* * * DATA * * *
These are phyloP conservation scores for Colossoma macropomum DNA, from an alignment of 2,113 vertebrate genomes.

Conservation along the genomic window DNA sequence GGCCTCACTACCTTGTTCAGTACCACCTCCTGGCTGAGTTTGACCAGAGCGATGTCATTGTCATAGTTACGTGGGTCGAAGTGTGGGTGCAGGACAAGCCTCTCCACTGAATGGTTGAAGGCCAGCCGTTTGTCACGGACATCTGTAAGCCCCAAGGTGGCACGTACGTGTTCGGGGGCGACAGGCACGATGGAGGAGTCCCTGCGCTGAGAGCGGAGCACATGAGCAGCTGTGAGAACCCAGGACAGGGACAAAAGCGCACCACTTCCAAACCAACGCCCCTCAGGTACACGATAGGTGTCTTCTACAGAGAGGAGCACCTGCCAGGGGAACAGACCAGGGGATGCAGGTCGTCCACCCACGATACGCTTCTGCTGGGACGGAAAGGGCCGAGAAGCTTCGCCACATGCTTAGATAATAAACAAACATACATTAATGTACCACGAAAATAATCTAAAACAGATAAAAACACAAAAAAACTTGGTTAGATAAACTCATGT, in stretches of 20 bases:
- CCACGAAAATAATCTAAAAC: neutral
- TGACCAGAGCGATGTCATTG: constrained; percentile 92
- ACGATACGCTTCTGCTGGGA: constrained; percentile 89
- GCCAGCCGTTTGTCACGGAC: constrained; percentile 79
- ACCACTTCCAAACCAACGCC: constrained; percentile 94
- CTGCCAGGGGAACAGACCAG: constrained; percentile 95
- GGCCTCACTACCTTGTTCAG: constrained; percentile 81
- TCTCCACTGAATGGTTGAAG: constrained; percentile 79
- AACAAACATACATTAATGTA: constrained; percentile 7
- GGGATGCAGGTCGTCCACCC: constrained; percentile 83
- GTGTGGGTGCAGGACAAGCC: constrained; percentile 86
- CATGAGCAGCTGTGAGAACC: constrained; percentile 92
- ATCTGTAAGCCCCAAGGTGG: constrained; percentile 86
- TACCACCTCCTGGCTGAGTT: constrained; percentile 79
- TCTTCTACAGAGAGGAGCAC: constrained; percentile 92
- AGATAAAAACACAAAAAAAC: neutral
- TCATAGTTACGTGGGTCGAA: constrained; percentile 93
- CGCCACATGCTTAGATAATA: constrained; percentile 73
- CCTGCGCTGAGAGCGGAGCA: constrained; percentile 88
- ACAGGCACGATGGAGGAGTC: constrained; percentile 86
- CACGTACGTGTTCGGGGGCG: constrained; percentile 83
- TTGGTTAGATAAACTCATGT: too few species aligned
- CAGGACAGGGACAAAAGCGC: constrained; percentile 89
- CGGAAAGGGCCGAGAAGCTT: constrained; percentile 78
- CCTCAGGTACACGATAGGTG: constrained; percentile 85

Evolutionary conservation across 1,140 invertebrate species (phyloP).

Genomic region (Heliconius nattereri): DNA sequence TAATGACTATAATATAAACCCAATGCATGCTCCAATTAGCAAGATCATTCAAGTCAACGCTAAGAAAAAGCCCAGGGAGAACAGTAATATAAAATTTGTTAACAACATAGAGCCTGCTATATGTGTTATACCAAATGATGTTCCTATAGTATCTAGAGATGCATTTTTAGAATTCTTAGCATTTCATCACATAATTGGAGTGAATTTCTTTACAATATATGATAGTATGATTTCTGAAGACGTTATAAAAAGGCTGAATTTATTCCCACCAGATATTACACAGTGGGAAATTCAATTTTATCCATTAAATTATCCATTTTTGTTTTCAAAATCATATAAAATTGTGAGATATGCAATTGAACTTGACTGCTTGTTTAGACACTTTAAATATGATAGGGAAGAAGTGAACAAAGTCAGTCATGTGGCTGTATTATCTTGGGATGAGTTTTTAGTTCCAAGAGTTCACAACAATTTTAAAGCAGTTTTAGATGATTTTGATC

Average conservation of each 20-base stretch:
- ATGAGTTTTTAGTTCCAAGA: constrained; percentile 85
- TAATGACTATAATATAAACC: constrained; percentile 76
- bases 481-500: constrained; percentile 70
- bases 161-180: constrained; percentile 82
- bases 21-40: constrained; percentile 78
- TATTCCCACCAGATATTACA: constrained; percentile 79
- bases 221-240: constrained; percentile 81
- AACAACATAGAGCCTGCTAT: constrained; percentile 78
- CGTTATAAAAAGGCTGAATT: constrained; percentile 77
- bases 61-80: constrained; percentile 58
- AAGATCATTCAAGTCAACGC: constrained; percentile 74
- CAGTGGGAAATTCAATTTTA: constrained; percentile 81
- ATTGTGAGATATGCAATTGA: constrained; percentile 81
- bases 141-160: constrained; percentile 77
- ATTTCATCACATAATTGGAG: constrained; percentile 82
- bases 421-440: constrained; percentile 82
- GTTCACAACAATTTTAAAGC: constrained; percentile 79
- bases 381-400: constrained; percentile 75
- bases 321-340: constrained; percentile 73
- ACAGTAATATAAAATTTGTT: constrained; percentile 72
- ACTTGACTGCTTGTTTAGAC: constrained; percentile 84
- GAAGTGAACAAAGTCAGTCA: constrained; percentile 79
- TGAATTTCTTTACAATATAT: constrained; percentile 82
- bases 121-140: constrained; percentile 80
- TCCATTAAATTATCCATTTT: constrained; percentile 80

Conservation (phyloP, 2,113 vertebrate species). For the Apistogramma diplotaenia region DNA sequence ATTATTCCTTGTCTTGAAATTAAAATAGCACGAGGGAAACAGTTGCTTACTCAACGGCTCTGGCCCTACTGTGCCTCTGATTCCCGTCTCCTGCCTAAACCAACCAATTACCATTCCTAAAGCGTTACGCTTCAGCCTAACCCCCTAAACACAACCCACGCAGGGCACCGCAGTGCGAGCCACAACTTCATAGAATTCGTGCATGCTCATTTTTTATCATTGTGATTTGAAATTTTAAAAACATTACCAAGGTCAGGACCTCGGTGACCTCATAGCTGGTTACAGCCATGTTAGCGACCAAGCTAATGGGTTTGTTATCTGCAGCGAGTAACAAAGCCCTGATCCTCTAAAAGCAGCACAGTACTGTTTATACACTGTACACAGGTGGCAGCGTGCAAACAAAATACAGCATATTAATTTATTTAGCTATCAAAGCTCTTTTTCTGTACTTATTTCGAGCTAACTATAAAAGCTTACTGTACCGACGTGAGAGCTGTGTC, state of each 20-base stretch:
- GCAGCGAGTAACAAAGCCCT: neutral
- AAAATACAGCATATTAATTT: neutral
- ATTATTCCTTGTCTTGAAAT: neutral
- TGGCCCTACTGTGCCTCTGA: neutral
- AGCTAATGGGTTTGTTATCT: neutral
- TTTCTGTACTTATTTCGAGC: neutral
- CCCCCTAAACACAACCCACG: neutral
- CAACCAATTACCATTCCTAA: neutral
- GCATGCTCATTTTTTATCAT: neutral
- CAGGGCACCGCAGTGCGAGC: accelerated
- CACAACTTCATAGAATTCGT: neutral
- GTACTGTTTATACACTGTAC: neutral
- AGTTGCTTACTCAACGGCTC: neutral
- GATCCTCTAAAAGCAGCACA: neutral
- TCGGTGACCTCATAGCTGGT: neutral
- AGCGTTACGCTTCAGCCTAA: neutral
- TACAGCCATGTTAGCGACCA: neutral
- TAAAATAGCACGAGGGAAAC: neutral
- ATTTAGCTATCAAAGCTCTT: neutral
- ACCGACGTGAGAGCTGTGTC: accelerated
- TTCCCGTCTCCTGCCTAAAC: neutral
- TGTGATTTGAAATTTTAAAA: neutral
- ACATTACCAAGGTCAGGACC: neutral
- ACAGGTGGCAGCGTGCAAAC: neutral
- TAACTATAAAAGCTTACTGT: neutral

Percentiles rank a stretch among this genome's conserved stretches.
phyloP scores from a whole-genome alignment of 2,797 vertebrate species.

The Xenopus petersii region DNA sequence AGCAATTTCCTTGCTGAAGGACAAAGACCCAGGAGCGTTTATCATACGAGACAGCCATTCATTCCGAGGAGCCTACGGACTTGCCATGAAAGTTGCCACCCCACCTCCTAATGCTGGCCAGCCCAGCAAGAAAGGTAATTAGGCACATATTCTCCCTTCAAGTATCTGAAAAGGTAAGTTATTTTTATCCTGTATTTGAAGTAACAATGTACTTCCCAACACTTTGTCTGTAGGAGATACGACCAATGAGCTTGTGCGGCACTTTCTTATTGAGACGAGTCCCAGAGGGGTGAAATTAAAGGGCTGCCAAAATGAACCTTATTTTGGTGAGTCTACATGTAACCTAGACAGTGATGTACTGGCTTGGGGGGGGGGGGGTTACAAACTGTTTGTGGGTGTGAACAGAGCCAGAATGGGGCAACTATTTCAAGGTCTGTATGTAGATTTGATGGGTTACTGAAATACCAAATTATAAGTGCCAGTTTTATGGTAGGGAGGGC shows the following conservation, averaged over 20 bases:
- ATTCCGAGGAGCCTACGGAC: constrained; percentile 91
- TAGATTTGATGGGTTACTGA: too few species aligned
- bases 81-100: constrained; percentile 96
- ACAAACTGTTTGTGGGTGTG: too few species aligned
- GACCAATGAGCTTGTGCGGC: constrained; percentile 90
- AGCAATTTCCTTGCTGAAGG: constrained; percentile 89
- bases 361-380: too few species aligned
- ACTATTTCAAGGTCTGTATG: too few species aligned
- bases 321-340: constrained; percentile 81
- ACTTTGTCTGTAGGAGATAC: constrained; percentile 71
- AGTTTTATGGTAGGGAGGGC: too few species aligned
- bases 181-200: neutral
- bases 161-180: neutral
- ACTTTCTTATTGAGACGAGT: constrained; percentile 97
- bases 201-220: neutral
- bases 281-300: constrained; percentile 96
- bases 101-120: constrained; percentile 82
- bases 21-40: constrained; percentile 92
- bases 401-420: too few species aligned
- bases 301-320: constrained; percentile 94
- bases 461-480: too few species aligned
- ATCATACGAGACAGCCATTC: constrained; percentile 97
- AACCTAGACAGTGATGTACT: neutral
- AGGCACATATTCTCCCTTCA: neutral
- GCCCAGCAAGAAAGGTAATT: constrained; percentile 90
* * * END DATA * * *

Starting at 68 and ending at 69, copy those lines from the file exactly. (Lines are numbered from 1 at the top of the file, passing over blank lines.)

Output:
- GTACTGTTTATACACTGTAC: neutral
- AGTTGCTTACTCAACGGCTC: neutral